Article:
I am thinking of how to connect two beams over three posts to each other and to the posts.
In this country (NZ) I found two T straps for this:

Simpson APT4 enter image description here

MiTek Bowmac B38 enter image description here

The thing is, that I can bend the Simpson one with my hands and cannot bend the MiTek one.

My 1st question is - is this Simpson strap meant for what I think it is meant for? Connecting a beam to a post or two ends of beams to a post and each other.

2nd question is - if I can bend it with hands, is it strong enough to hold the beam which will hold the roof? Or maybe I need two of these on each side of the post or it is decorative only and needs additional fasteners.

  • The simpson one is listed as ornamental. So I wouldn't not use for anything structural at all.
    – Phaelax z
    Jun 10, 2020 at 13:19
  • @Phaelaxz It does say "ornamental", but the Simpson site gives all the specs for it. I'm confident "ornamental" refers to the nice black coating on the surface instead of the standard silver/grey galvanized-steel look.
    – FreeMan
    Jun 10, 2020 at 13:25
  • The simple metal straps when properly attached on both sides are quite strong. I had this conversation with my dad as a kid. He had me nail 2 4x4 scraps together with 4 straight flat pieces of strapping tape (thinner than a strong tie) I did not think it would hold much but I could stand on it and even jumped a few times being close to 200 lbs back then I was supper impressed that it held and the ties are much thicker wider and have more nail or screw holes.
    – Ed Beal
    Jun 10, 2020 at 15:27

1 Answer 1


TL;DR - they're both designed for construction purposes and meet standards*

(*in the US, at least)

Generally, Simpson StrongTies are used for all sorts of construction purposes. Read through their documentation to ensure this will meet your needs. Since you don't indicate what you're building, it's really hard for us to say for sure.

The ATP4 is for 4-by material (~100mm) while the ATP6 is for 6-by material (~150mm), so make sure you're getting the correct sizes for your project. Also, be sure to use the proper screws (they specify that it has to be their structural screws and washers, but I'm sure any similarly spec'd structural screw & washer will do the trick - their's will be powder coated to match, which is an advantage) and to fill all the mounting holes in the bracket.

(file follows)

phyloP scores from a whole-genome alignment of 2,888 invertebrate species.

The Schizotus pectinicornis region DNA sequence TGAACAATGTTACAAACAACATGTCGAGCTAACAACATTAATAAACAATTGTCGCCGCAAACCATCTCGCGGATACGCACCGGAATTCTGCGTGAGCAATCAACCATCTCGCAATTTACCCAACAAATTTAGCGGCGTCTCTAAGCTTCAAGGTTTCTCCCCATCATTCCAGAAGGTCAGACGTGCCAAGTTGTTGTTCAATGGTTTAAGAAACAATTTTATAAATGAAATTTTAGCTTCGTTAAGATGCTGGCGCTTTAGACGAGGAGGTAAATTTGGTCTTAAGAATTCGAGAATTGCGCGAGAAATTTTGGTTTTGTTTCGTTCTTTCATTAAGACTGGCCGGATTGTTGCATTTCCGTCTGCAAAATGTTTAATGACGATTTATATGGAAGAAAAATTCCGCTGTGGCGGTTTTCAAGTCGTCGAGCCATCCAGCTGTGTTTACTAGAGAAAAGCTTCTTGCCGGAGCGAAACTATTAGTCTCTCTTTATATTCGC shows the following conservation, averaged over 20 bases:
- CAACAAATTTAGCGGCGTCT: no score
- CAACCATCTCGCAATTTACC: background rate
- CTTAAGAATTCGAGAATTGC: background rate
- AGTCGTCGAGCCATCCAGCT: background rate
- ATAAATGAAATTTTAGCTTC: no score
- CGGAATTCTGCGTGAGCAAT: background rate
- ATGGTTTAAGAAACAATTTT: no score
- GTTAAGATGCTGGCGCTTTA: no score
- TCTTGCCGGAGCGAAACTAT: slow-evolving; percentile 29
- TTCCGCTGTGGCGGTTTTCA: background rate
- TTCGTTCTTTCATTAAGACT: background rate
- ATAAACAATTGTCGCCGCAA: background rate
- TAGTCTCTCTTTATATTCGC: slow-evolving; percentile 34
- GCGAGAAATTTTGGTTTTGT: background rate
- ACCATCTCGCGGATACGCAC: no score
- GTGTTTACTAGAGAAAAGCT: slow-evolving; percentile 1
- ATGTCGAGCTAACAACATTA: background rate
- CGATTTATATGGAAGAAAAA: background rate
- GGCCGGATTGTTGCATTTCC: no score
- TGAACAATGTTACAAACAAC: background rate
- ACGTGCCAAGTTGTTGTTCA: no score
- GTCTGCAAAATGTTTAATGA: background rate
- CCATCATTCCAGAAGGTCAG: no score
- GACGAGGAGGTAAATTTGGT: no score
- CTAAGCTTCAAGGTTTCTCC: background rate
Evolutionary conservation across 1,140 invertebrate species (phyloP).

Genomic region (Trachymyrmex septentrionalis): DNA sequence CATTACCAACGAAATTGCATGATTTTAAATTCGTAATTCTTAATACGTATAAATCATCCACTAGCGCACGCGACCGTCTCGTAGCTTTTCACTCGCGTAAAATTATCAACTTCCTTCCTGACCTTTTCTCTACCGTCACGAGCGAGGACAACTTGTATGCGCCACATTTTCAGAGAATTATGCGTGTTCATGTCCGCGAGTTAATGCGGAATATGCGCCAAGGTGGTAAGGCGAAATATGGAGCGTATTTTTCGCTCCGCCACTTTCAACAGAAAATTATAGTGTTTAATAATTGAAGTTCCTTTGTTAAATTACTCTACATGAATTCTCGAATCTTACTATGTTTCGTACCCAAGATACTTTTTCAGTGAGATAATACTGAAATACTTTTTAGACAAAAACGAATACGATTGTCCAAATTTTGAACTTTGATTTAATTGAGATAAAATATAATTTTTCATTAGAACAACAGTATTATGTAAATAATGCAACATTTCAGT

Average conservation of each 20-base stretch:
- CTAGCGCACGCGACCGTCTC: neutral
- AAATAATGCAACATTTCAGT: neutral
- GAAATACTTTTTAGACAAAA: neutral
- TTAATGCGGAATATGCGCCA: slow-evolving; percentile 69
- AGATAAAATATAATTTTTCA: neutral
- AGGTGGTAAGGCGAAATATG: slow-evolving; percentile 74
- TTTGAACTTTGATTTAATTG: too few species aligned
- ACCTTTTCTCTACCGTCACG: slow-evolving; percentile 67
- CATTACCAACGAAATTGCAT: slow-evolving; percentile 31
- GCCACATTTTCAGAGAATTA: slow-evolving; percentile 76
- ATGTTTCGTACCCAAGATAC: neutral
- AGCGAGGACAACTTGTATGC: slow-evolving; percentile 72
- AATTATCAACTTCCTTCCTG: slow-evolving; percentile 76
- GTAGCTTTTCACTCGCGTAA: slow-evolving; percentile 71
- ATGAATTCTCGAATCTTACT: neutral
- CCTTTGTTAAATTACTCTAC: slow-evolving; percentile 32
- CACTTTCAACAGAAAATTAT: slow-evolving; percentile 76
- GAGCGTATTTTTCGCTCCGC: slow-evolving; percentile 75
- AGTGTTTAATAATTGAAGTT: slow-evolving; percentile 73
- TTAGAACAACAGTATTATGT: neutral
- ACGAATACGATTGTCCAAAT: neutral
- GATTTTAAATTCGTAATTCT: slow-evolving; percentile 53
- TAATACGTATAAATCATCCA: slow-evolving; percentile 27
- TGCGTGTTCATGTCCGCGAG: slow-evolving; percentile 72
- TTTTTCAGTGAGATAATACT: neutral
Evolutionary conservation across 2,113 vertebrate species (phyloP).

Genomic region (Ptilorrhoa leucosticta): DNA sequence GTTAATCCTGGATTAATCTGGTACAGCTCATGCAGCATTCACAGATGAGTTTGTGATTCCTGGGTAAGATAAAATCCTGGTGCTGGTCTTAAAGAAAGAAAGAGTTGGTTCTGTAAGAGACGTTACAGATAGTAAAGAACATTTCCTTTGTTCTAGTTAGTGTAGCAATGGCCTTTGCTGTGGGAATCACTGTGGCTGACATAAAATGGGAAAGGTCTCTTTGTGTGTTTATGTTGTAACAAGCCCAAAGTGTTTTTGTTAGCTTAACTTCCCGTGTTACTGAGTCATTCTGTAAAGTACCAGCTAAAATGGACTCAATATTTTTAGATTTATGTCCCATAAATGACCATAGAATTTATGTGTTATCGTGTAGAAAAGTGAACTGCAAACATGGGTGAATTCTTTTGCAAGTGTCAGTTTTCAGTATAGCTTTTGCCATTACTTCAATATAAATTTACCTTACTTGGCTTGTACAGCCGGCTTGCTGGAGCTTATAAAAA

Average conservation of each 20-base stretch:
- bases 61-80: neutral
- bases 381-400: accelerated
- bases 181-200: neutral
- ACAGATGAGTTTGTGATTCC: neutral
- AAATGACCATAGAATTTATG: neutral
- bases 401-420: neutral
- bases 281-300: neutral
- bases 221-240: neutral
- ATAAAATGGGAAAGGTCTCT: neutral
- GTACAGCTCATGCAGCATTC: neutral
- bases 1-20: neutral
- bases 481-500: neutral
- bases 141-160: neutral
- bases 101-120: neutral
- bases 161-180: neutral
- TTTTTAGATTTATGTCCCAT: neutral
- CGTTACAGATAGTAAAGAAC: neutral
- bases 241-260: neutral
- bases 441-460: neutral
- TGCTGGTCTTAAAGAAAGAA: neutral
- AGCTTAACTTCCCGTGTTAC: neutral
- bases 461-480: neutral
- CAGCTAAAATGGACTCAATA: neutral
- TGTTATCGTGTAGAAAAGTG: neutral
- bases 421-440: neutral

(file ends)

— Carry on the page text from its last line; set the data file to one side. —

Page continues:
Personally, I'd be a bit concerned by the fact that the ATP4 has only one hole for each piece of wood. In my mind, this makes the cut of each joint extremely important. You'll need to leave some room for expansion (no more than 1/8" ~3mm gap), but too much leaves you with a pivot point on that single screw. I doubt that this would fail any certification process they put them through, but it would make me a bit nervous because I know my ability to get consistent quality joints.

The MiTek is also used for many construction projects. Personally, I'd feel a bit better about this particular strap as it's got 4 nails going into each piece of wood that it's attaching to, so there won't be any pivot issues.

Of course, the MiTek is "ugly" looking galvanized steel while the Simpson is "pretty" looking powder coated (not sure if it's also galvanized - I didn't look for that, but I'd be surprised if it wasn't) steel. On that end you're comparing aesthetics vs price and that's a decision only you can make.

I've used both Simpson & MiTek on projects at my house (a garage, deck and storage shed), but I've never used the decorative ones, as mine have all been buried and not for show. I've been happy with both and my choice was made mainly on what was available on the day I purchased.

  • I'm putting a roof over the deck.The building code requirement is 5.9 kN, I checked documentation, Simpson is rated 5.9 and MiTek is 30.3kN. I think at this point I'm comparing numbers with my paranoia.
    – anm767
    Jun 10, 2020 at 21:02
  • @AndreiMihailevski It looks to me like the Simpsons will meet your local code. It appears that the MiTek will far exceed code. It's up to you to feed your paranoia (it never hurts to exceed code standards) or to improve the Wife-Acceptance-Factor by going with the satisfactory, but prettier. Bear in mind, I'm not a structural engineer, I know nothing about the requirements of your locale, nor what family/household members you may or may not have to satisfy in this project. All opinions are mine and mine alone. signed "random guy on the internet". ;)
    – FreeMan
    Jun 11, 2020 at 14:02

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